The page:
H.R. 620 Will Not Prevent Drive-By Accessibility Lawsuits Because It Does Not Address Website Accessibility | Creative Vision Web Consulting
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H.R. 620 Will Not Prevent Drive-By Accessibility Lawsuits Because It Does Not Address Website Accessibility

There are many conflicts with the recent vote to pass H.R. 620 of the ADA by the House of Representatives.  The most alarming is requiring a law where one already exists.

As the House pushes forward waiting for the Senate to vote and turn the bill into law, propaganda from credit unions and the banking industry, along with the uneducated press, continue to be released.

The purpose of H.R.620, ADA Education and Reform Act of 2017, is to find ways to stall and prevent civil lawsuits by handicapped persons facing a barrier to entry of a business. Specifically, Title III of the Americans with Disabilities Act made businesses legally required to make buildings accessible to handicapped persons. This is why you see handicapped parking and ramps for example.

On a state and local level, code enforcement includes making sure places of public accommodation are accessible. Not doing so can mean not obtaining permits and licenses to conduct business. The rights of handicapped persons came into existence in the 1990’s. There has been more than enough time to educate the public on accessibility.

Nevertheless, sponsors of H.R. 620 believe that more time is required, and they wish to create a law to educate businesses on how to be compliant.  This is in addition to forcing disabled persons to write a letter if they face a barrier, wait 60 days for a response and wait another 120 days for an effort to resolve the issue.

The Lawsuit Fiasco

When websites began conducting business transactions online, there were no laws requiring websites to be accessible. However, the World Wide Web Consortium (W3C) created a set of standards to help website developers meet the needs of disabled persons anyway.

Included in the scope of guidelines for websites are Section 508, which are recommendations tied to the same Section 508 and related sections of the ADA. All government (.gov) and most educational (.edu) websites choose to meet Section 508.  Although they are not legally required to do so, it made little logical sense to ignore the needs of handicapped persons wanting to take classes online or obtain legal documents from the web.  In fact, several states insisted on website compliance for their residents.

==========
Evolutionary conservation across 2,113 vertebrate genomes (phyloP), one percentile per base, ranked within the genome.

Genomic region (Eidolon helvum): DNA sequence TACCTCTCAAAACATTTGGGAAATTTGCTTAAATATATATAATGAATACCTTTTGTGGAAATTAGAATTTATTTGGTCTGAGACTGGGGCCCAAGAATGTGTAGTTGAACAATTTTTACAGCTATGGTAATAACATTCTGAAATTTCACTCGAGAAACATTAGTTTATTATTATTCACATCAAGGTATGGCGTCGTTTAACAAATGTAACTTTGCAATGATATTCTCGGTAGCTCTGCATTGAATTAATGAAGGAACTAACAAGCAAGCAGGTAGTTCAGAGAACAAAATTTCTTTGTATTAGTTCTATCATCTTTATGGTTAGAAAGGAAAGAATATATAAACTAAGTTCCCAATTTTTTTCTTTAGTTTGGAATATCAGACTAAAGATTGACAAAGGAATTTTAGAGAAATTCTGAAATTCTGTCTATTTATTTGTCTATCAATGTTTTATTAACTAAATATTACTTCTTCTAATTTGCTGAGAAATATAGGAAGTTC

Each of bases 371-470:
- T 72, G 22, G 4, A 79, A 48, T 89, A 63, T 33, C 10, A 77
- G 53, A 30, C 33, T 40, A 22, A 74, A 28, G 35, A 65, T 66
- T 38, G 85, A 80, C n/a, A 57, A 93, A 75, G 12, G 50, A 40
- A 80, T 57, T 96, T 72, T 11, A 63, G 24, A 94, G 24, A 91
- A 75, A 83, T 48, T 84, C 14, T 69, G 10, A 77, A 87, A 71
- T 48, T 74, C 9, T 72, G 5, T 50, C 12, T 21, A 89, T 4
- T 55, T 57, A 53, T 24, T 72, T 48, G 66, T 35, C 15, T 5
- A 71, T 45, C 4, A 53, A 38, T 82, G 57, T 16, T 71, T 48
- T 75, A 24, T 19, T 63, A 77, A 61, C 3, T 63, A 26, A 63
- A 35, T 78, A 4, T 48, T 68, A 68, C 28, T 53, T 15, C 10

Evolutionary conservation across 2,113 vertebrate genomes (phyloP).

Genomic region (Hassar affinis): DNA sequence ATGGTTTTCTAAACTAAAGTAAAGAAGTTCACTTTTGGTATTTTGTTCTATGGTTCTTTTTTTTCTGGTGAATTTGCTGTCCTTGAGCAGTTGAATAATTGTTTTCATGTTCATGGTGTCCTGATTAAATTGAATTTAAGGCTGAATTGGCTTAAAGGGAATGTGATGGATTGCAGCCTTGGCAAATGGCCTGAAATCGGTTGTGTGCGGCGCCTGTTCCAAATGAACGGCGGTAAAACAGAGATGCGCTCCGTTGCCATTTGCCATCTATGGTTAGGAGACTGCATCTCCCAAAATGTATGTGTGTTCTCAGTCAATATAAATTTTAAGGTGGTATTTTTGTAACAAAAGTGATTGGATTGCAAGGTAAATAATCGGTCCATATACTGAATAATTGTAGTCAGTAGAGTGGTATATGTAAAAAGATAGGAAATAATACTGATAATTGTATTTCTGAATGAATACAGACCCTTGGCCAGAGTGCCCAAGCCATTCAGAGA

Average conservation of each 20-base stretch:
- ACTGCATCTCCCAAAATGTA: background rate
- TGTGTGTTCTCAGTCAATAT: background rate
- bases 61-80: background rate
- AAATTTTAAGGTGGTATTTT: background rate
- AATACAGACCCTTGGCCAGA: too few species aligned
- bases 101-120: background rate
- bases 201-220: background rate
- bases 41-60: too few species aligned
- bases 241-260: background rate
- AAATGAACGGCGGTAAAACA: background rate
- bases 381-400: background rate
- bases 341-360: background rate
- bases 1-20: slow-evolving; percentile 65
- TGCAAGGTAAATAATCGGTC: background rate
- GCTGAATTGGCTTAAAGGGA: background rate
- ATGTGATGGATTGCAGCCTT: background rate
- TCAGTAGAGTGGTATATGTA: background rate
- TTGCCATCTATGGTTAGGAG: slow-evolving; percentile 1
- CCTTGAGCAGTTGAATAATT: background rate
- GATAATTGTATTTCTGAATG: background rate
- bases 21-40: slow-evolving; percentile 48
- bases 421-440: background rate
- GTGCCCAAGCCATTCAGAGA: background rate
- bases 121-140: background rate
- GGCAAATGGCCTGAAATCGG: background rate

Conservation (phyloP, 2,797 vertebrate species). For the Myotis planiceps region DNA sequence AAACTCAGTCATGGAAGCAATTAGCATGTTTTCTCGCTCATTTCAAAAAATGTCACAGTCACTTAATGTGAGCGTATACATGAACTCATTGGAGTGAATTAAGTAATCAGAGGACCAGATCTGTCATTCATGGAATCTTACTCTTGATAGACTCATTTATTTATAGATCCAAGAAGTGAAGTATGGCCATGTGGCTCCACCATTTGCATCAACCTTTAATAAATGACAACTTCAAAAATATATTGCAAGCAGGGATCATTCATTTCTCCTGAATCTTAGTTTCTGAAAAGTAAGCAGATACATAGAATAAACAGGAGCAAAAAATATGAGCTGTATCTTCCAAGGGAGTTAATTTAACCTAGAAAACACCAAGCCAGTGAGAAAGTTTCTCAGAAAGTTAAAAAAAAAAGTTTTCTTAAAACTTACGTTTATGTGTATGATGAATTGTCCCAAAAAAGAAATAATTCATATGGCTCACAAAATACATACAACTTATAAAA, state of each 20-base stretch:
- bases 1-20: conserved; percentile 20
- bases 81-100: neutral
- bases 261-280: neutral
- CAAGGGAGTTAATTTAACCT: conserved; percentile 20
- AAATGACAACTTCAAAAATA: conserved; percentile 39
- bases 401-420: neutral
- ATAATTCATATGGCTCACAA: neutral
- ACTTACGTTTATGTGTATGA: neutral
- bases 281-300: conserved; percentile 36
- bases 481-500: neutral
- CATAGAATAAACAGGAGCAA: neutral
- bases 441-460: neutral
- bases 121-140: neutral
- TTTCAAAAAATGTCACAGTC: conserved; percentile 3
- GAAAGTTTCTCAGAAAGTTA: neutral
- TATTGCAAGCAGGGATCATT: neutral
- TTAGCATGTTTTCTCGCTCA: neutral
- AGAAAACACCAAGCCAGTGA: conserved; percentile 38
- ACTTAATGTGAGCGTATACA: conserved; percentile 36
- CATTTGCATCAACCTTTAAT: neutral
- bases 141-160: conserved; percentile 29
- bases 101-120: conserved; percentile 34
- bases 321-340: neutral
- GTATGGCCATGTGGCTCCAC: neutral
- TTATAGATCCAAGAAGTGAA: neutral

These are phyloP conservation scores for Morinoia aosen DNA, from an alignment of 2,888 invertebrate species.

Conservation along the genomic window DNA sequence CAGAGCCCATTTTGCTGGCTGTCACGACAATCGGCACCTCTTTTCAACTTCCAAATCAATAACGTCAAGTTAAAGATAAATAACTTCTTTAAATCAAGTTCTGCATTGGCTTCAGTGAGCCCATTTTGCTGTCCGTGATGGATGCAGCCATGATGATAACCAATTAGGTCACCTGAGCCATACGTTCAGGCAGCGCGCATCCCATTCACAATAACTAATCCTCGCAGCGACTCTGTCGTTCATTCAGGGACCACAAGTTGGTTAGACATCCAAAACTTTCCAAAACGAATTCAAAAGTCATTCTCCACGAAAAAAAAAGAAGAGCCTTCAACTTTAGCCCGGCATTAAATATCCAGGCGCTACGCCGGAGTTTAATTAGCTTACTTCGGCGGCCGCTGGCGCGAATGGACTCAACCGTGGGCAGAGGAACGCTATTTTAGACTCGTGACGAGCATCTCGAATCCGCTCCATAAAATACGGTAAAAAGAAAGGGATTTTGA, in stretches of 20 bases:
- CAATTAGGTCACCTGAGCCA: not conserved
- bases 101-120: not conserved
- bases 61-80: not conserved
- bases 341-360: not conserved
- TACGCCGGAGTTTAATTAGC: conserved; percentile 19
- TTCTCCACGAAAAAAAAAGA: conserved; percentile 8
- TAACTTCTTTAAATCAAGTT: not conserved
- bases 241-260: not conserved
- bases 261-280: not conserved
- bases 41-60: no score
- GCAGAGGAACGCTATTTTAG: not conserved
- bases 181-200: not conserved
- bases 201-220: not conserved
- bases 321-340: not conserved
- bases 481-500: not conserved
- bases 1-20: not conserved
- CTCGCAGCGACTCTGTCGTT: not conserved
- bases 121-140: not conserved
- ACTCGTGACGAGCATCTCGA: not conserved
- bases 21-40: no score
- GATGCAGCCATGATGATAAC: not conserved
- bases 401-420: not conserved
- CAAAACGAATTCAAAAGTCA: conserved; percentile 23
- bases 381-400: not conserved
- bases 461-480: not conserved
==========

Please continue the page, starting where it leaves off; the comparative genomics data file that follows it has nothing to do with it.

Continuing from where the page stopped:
Ecommerce websites caught on. Again, although not legally required to, many stores follow WCAG2.0 guidelines, also created by the W3C, which are used to build accessible websites that make it possible for disabled persons to make purchases from the web.

There has never been a law by the USA government that required websites to be accessible.

There is a law for structures like office buildings, stores, movie theaters, access to mailboxes and much more.

The lawsuits that spawned H.R. 620 were for websites.

H.R. 620 is supported by financial institutions who were getting slammed with litigation because banking websites were inaccessible.

The ADA Education and Reform Act of 2017 is written to add more legal requirements for a law that already exists for businesses. It does not address website accessibility, which has no legal requirements.

(Sec. 2) This bill requires the Disability Rights Section of the Department of Justice to develop a program to educate state and local governments and property owners on strategies for promoting access to public accommodations for persons with a disability. https://www.congress.gov/bill/115th-congress/house-bill/620?loclr=cga-bill


Title III prohibits discrimination on the basis of disability in the activities of places of public accommodations (businesses that are generally open to the public and that fall into one of 12 categories listed in the ADA, such as restaurants, movie theaters, schools, day care facilities, recreation facilities, and doctors’ offices) and requires newly constructed or altered places of public accommodation—as well as commercial facilities (privately owned, nonresidential facilities such as factories, warehouses, or office buildings)—to comply with the ADA Standards. https://www.ada.gov/ada_title_III.htm

  • There are specific instructions within the law for the public on how to file an ADA complaint.
  • There are no instructions for how to file a complaint for a non-compliant website.

There was a promise by the US Government to create an official set of standards for accessible websites, but the ball kept being passed from Administration to Administration, with the current one declaring it will not address website accessibility.